Allegiant Air's Success Comes With No Frills Allegiant Air is a rare success story in the troubled airline industry. Its ticket fares are often some of the lowest on the market — but they are available mostly to travelers who live in smaller towns and don't mind paying extra fees for some basics.
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Allegiant Air's Success Comes With No Frills

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Allegiant Air's Success Comes With No Frills

Allegiant Air's Success Comes With No Frills

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Now, while NPR's Ted Robbins was in Las Vegas, he visited an airline that's ready to fly you there right now, and cheap - although not if you're in Los Angeles or New York or Chicago. To fly Allegiant, you have to be in places like Peoria, Shreveport or Bismarck.

TED ROBBINS: The best way to learn about Allegiant Air is to book a flight. No Orbitz, Expedia or Travelocity. Like Southwest Airlines, the only way to buy a ticket is on its Web site, or over the phone with one of its customer service reps at Allegiant Headquarters in Las Vegas.

Unidentified Woman #1 (Allegiant Air): I have you now Saturday, May 2nd, leaving Fargo at 6:45 p.m., Flight 653 arriving in Phoenix Mesa Gateway at 7:50 p.m.

ROBBINS: Allegiant flies from 65 airports, places like Fargo, Allentown and Roanoke. Managing director Ponder Harrison says the airline's business plan includes avoiding places other airlines fly, and pulling out of a market as soon as it stops making money.

Mr. PONDER HARRISON (Allegiant Airline): Part of the thesis was to enter markets in small-town America, take those customers to what we term world-class leisure destinations, really places people want to go.

ROBBINS: Vacation spots like Las Vegas, Orlando and Phoenix. The Web site doesn't even have a button saying, book a flight. It says, book a vacation.

Unidentified Woman #2 (Allegiant Air): I have the Sahara, the Tropicana, the Excalibur, the Trump…

Mr. HARRISON: The airline is really a delivery mechanism. It's a means to an end. And most airlines stop right there. We're probably a very large wholesaler of hotel rooms in the Las Vegas market. We sell shows, tours, tickets.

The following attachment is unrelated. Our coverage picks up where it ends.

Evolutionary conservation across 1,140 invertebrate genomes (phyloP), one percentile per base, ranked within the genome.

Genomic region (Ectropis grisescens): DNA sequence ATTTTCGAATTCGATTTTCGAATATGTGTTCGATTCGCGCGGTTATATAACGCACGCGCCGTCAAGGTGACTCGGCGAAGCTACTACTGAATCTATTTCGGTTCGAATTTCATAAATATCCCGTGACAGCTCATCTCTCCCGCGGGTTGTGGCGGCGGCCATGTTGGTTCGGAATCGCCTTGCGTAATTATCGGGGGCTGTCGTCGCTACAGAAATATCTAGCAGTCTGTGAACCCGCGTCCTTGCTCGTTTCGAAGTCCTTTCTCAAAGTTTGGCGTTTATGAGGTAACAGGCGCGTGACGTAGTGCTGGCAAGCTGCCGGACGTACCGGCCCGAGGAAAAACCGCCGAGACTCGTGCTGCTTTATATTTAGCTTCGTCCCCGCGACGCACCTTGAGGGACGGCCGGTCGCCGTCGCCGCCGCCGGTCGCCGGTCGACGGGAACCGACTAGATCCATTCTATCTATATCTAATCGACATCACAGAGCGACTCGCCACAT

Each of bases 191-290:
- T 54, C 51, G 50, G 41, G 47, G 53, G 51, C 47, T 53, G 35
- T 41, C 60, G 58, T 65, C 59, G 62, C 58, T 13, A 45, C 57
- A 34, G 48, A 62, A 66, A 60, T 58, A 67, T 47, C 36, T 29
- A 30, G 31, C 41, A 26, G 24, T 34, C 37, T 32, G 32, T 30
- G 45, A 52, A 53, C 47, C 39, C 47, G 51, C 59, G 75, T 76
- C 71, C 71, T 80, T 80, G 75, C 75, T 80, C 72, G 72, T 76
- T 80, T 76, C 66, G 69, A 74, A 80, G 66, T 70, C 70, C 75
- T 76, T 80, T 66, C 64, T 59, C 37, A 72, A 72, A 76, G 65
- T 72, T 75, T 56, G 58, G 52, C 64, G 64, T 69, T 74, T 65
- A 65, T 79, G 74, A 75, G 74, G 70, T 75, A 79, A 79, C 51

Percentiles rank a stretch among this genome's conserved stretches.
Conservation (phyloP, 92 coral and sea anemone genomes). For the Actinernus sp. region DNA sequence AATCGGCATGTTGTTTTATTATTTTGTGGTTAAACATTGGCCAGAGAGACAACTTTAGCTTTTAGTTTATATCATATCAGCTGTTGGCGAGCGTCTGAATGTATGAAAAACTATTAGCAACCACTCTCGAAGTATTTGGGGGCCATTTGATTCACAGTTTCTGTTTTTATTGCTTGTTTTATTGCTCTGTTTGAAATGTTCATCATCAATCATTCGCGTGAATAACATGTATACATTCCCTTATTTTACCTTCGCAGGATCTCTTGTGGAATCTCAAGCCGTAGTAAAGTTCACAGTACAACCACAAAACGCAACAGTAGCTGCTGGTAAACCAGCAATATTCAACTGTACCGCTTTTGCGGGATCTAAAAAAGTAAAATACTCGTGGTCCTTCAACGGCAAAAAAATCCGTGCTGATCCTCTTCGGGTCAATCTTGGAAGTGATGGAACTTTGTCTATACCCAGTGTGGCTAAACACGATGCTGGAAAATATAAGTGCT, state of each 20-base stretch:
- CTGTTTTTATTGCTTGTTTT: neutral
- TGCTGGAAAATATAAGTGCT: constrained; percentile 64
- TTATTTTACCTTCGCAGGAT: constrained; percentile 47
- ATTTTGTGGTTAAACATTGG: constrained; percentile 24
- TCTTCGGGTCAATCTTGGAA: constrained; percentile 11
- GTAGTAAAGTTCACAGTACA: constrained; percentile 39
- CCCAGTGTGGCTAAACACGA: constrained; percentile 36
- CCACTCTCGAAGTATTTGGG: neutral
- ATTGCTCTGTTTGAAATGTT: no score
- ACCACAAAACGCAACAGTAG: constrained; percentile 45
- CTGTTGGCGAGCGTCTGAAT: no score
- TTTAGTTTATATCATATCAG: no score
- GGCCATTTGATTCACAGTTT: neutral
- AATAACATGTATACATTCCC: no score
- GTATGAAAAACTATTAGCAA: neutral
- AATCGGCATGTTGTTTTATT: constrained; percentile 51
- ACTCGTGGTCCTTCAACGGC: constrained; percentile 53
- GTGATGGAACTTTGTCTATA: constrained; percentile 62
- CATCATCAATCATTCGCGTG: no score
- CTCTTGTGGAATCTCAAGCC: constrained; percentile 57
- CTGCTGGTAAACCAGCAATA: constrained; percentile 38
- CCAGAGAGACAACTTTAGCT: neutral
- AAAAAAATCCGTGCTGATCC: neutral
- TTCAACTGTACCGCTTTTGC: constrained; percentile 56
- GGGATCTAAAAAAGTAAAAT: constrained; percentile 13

ROBBINS: And forget three flights a day to anywhere - Allentown to Tampa-St. Pete, three times a week, no half-filled planes.

Mr. HARRISON: Over-capacity means airplanes are flying when there's no demand for those flights. We believe that you can't fly - I mean, you can; you're just not going to make money doing it. So we prefer to only fly when customers want to pay us.

ROBBINS: Customers pay among the lowest prices in the industry. A ticket on that same Allentown to Tampa-St. Pete flight is as low as $29 one way. But check a bag, $30; choose your seat, $14; board first, $5. That option, you have to unclick to avoid.

Critics say Allegiant nickel and dimes its customers. The company admits it, but independent aviation analyst Hubert Horan says passengers can still come out ahead.

Mr. HUBERT HORAN (Aviation Analyst): It's not as if Allegiant is advertising a price that looks like a bargain and then when you add in everything else, it's just as high as if you'd flown Delta. Even after you get the reserve seat assignments and whatnot you might like, it's still quite a good bargain for those customers.

ROBBINS: And Allegiant has turned a profit for 24 straight quarters.

Mr. HORAN: Allegiant is a little version of what Southwest was 25 years ago.

ROBBINS: But Horan says Southwest has gotten so big, it's more than a little bit like every other airline. It lost $91 million in the first quarter of this year.

If Allegiant stays with its model, it might remain one of the few success stories in the troubled airline business.

Ted Robbins, NPR News.

INSKEEP: We've been asking listeners this week to tell us what they'd like to see to make flying better in this country. Go to our Web site,, to voice your opinion about what should be in a passengers bill of rights.

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